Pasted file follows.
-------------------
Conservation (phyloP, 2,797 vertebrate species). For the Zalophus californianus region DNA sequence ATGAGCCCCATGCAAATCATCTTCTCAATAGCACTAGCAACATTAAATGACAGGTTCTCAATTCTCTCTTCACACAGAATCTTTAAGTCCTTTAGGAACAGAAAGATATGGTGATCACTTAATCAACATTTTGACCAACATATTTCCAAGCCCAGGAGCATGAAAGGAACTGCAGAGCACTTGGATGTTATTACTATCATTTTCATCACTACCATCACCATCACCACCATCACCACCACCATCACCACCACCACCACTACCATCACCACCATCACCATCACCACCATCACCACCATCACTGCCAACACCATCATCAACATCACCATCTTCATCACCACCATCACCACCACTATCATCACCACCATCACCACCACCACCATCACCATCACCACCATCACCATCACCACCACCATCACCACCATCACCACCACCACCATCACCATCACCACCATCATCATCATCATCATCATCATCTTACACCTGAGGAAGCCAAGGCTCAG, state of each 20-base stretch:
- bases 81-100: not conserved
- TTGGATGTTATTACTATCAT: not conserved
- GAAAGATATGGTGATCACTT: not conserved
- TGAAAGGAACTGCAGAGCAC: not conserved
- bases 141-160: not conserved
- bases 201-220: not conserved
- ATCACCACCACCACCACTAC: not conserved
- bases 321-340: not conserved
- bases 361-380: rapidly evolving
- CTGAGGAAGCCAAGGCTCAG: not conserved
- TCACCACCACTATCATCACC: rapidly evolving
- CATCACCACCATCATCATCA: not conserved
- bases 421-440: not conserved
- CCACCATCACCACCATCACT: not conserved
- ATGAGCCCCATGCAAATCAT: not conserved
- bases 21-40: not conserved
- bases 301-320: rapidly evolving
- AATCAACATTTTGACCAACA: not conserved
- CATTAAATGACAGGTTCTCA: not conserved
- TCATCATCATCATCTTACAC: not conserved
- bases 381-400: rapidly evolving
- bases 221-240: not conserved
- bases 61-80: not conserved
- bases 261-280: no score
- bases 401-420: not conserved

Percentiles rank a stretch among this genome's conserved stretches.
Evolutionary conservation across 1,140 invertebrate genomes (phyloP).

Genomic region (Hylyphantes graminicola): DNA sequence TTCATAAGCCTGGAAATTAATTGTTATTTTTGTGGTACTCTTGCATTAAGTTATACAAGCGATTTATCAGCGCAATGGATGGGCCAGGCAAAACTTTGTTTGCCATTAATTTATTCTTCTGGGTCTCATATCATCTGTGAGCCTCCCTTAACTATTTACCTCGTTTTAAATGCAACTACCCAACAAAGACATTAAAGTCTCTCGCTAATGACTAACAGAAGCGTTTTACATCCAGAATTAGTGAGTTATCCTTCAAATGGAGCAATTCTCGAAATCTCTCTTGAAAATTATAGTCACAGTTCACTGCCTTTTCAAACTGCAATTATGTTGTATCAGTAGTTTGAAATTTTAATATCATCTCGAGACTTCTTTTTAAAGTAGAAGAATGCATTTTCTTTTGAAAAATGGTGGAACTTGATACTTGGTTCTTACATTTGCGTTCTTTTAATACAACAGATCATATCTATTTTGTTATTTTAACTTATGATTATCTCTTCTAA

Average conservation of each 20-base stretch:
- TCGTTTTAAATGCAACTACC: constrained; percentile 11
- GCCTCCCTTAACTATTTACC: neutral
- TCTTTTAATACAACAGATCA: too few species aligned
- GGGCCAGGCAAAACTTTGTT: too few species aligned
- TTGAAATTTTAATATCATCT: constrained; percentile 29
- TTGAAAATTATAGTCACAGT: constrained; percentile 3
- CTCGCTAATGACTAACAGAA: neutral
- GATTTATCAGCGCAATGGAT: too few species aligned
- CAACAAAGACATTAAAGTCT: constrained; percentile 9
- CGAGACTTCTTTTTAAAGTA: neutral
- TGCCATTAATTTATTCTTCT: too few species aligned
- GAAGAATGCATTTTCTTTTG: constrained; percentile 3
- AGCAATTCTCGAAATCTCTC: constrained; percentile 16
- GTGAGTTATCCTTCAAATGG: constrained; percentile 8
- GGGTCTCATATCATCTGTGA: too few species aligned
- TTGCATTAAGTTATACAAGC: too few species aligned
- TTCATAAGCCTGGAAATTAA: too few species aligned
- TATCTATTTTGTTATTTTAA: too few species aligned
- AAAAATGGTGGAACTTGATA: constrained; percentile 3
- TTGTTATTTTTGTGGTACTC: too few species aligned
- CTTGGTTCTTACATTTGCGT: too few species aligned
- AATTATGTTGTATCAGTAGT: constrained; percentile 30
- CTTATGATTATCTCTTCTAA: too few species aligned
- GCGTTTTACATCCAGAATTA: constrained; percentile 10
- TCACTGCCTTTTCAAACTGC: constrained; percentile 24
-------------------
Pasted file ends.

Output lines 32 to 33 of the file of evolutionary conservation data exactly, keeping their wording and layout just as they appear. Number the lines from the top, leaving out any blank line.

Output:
- GCCTCCCTTAACTATTTACC: neutral
- TCTTTTAATACAACAGATCA: too few species aligned